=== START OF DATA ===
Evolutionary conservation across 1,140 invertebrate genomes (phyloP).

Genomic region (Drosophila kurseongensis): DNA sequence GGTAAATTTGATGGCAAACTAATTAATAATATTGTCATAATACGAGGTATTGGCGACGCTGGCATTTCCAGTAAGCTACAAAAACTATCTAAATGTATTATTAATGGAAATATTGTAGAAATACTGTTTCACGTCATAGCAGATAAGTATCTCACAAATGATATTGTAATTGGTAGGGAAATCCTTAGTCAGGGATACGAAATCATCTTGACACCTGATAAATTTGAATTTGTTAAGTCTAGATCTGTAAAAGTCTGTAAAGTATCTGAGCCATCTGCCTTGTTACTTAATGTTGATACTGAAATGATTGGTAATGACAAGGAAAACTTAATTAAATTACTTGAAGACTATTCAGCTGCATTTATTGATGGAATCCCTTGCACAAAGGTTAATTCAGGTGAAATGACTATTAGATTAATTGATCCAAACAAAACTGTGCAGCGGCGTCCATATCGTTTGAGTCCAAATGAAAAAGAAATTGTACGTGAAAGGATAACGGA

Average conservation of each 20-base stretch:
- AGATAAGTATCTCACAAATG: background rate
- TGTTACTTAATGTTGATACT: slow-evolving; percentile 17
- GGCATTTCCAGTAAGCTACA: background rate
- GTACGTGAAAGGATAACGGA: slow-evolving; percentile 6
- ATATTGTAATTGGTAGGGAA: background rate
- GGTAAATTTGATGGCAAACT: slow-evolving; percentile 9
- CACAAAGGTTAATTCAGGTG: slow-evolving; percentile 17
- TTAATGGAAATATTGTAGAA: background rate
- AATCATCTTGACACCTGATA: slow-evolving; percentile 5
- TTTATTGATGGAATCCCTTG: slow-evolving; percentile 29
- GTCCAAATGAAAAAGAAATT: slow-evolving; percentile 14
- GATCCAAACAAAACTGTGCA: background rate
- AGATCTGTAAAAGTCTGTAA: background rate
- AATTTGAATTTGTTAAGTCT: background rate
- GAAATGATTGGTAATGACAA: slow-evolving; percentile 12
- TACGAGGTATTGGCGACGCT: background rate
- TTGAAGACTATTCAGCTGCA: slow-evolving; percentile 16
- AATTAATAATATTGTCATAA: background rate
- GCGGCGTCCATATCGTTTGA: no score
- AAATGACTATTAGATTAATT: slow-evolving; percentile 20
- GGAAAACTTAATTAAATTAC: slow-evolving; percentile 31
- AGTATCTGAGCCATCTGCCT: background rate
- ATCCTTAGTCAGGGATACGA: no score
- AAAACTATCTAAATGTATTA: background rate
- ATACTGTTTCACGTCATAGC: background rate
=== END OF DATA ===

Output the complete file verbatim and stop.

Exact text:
Evolutionary conservation across 1,140 invertebrate genomes (phyloP).

Genomic region (Drosophila kurseongensis): DNA sequence GGTAAATTTGATGGCAAACTAATTAATAATATTGTCATAATACGAGGTATTGGCGACGCTGGCATTTCCAGTAAGCTACAAAAACTATCTAAATGTATTATTAATGGAAATATTGTAGAAATACTGTTTCACGTCATAGCAGATAAGTATCTCACAAATGATATTGTAATTGGTAGGGAAATCCTTAGTCAGGGATACGAAATCATCTTGACACCTGATAAATTTGAATTTGTTAAGTCTAGATCTGTAAAAGTCTGTAAAGTATCTGAGCCATCTGCCTTGTTACTTAATGTTGATACTGAAATGATTGGTAATGACAAGGAAAACTTAATTAAATTACTTGAAGACTATTCAGCTGCATTTATTGATGGAATCCCTTGCACAAAGGTTAATTCAGGTGAAATGACTATTAGATTAATTGATCCAAACAAAACTGTGCAGCGGCGTCCATATCGTTTGAGTCCAAATGAAAAAGAAATTGTACGTGAAAGGATAACGGA

Average conservation of each 20-base stretch:
- AGATAAGTATCTCACAAATG: background rate
- TGTTACTTAATGTTGATACT: slow-evolving; percentile 17
- GGCATTTCCAGTAAGCTACA: background rate
- GTACGTGAAAGGATAACGGA: slow-evolving; percentile 6
- ATATTGTAATTGGTAGGGAA: background rate
- GGTAAATTTGATGGCAAACT: slow-evolving; percentile 9
- CACAAAGGTTAATTCAGGTG: slow-evolving; percentile 17
- TTAATGGAAATATTGTAGAA: background rate
- AATCATCTTGACACCTGATA: slow-evolving; percentile 5
- TTTATTGATGGAATCCCTTG: slow-evolving; percentile 29
- GTCCAAATGAAAAAGAAATT: slow-evolving; percentile 14
- GATCCAAACAAAACTGTGCA: background rate
- AGATCTGTAAAAGTCTGTAA: background rate
- AATTTGAATTTGTTAAGTCT: background rate
- GAAATGATTGGTAATGACAA: slow-evolving; percentile 12
- TACGAGGTATTGGCGACGCT: background rate
- TTGAAGACTATTCAGCTGCA: slow-evolving; percentile 16
- AATTAATAATATTGTCATAA: background rate
- GCGGCGTCCATATCGTTTGA: no score
- AAATGACTATTAGATTAATT: slow-evolving; percentile 20
- GGAAAACTTAATTAAATTAC: slow-evolving; percentile 31
- AGTATCTGAGCCATCTGCCT: background rate
- ATCCTTAGTCAGGGATACGA: no score
- AAAACTATCTAAATGTATTA: background rate
- ATACTGTTTCACGTCATAGC: background rate